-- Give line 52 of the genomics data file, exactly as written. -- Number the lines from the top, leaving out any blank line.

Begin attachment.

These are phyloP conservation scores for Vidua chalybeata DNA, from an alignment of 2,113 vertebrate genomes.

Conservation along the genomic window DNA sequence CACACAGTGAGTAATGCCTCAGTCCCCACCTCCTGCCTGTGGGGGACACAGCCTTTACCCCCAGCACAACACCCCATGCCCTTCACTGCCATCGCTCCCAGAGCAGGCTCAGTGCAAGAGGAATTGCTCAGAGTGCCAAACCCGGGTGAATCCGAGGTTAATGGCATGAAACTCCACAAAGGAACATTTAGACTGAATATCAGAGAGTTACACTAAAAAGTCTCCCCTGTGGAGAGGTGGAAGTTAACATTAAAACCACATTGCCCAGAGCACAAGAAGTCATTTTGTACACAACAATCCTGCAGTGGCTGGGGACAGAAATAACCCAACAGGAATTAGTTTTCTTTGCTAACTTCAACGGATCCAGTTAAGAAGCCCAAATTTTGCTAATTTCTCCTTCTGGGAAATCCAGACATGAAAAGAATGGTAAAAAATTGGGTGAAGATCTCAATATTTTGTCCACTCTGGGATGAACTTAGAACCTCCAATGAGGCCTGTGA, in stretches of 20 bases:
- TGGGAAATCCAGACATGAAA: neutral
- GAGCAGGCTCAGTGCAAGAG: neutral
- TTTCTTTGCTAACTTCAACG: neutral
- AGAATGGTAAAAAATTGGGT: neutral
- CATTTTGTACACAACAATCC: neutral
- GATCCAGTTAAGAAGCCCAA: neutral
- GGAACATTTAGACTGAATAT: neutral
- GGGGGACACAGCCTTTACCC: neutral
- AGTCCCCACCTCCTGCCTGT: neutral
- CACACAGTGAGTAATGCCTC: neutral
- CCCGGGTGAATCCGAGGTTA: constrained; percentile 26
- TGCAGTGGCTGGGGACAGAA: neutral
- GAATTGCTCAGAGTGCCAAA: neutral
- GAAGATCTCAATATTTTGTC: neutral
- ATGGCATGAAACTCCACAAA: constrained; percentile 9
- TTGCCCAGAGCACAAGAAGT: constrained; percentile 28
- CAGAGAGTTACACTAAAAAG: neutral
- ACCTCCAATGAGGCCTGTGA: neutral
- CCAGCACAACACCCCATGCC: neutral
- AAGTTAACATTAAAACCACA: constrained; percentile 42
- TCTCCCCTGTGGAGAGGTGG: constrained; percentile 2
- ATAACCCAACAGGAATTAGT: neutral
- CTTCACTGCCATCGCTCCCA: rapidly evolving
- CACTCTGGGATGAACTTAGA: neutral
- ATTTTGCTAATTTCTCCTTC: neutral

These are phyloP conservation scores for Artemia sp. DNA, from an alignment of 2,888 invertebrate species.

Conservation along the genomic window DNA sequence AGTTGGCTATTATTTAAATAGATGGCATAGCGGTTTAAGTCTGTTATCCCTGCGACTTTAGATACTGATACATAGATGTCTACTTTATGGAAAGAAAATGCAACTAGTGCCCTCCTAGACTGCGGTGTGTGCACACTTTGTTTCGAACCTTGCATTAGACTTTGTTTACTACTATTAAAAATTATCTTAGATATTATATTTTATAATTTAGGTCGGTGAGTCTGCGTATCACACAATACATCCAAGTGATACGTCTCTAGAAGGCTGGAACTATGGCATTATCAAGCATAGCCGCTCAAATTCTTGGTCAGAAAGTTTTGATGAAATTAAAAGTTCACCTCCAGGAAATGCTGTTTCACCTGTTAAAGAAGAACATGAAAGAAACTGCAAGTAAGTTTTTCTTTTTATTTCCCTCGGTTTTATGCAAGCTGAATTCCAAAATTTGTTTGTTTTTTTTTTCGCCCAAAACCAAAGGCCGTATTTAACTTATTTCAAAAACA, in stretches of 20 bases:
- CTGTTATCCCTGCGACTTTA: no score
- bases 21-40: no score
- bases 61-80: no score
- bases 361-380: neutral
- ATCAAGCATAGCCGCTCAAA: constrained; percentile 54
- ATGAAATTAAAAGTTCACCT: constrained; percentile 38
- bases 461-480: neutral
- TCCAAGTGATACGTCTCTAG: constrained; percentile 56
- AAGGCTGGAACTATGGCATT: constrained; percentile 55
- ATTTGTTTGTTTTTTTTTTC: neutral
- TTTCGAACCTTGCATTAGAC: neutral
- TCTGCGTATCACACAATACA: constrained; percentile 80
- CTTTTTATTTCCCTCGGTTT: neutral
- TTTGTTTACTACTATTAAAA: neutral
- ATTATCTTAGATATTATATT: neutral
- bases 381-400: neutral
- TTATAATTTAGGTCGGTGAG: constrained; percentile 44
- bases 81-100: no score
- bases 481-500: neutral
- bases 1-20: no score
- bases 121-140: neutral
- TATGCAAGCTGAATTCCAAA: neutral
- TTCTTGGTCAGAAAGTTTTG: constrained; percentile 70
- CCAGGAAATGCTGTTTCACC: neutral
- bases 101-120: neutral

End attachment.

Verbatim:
- TTCTTGGTCAGAAAGTTTTG: constrained; percentile 70